Christmas comes but once a year, and that might well be once too often for many business owners, who can find the festive shutdown – and all the pre-shutdown celebrations – a big drag on their cash flow. These five tips will help soften the blow.
“Christmas is a poor excuse every 25th of December to pick a man's pockets.” ― Charles Dickens, A Christmas Carol.
Think about it for a moment. For at least two weeks of the year, your business will shut down completely, so you might have no revenue at all coming in.
On top of that, you’ll still be paying your staff – who will likely be lying on a beach somewhere or sleeping off a hangover in the comfort of their home – and you might even have some additional staff costs through leave loading.
Meanwhile, all your suppliers will still need paying, the rent on your premises won’t pay itself and the utility companies will still expect payment for electricity and water.
And to rub salt in the wound, your staff will expect a Christmas party to end all Christmas parties, and for the last week or so before the shutdown they will go into autopilot in anticipation of their break.
Suddenly, Ebenezer Scrooge – who baulked at letting Bob Cratchit slip away early on Christmas Eve and insisted he get back to his desk pronto on Boxing Day – looks less like a figure of contempt and more like a management guru.
As with all business expenses, the key to surviving the festive binge is to keep a tight rein on your Christmas costs and manage your cash flow. Here are a few tips for doing just that:
1. Make sure you invoice before the festive shutdown
If you don’t want that cash flow drag to continue into the new year, make sure you invoice for all work done before the Christmas shutdown starts, preferably well before.
If you’re lucky, customers will pay before the shutdown; more likely they’ll action payment when they reopen in early January. Don’t delay sending invoices until the new year – that way you’re locking in several weeks of extra delay in getting paid.
2. Avoid big-ticket purchases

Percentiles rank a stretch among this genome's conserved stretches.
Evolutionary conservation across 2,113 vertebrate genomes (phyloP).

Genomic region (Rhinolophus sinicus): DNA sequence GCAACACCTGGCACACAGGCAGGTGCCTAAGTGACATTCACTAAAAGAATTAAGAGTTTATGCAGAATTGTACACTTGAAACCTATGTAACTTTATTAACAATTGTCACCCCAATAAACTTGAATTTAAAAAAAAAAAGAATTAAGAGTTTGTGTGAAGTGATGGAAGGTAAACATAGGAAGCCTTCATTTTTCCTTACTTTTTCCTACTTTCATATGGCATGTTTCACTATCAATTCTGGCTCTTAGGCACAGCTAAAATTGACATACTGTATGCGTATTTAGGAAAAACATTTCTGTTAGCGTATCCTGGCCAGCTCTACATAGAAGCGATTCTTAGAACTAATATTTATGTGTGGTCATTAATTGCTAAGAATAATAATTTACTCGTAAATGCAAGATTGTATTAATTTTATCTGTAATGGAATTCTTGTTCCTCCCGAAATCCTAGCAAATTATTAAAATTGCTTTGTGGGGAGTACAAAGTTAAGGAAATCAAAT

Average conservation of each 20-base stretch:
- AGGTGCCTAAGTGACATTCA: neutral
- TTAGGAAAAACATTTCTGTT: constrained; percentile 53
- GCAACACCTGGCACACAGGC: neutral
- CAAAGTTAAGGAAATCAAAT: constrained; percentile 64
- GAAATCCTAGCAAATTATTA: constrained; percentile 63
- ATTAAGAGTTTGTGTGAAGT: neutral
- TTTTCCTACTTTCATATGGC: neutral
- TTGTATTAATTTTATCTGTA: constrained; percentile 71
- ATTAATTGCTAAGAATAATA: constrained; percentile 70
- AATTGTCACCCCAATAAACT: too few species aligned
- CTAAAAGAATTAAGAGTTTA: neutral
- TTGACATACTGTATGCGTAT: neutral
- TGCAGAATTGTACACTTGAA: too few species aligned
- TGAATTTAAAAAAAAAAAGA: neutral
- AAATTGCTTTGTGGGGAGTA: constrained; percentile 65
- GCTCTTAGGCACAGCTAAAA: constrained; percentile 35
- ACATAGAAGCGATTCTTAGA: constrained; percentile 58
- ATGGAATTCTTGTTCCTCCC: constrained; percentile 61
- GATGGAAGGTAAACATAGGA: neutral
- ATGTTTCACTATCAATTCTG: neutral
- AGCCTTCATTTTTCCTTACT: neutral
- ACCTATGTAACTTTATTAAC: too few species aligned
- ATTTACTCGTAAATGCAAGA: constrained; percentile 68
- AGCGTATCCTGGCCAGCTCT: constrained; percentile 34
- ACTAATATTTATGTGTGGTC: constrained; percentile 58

If you’re thinking of buying large items of plant or equipment for your business, avoid making the purchase until your cash flow stabilises in the new year.
You don’t want to be faced with a hefty bill for a new item that you can’t pay until your revenue picks up again.
3. Collect your debts
In relation to invoices already issued, try to get as much cash in before Christmas as possible.
With many customers’ accounting departments closing for between two and four weeks, you know you won’t be getting paid at any point in that period. So chase your debts now and chase them hard, with a view to leaving your debtors ledger as light as possible come mid-December.
4. Don’t overspend on gifts
If you’re giving gifts, there are a few things you need to decide:
- How much are you prepared to spend?
- Who is on your list? This could include staff, customers, suppliers and even key intermediaries like your bank manager or accountant.
- How much do you want to spend per recipient?
Remember that giving gifts is all about building relationships, rewarding effort put in through the year just gone and building goodwill for the year ahead. Your festive indulgence now should lead directly to increased sales or productivity, or reduced costs in the year ahead.
Remember also that most gifts are tax-deductible, which helps with keeping costs under control. So don’t overspend, and only give gifts if you think your business will benefit in the long run!
5. Don’t raid the tax and super piggy bank
With so many public and staff holidays, not to mention long hours in the lead-up to Christmas, it can be easy to overlook the payment of taxes such as GST, as well as superannuation.
Don’t forget there is a BAS due in February (complete with GST payment) and a super guarantee payment due 28 January.
No matter how tight your cash flow, set aside adequate funds in a holding account, and don’t dip into it. The ATO does not make a friendly creditor!
Mark Chapman is the director of tax communications at H&R Block, and a former senior director of the ATO.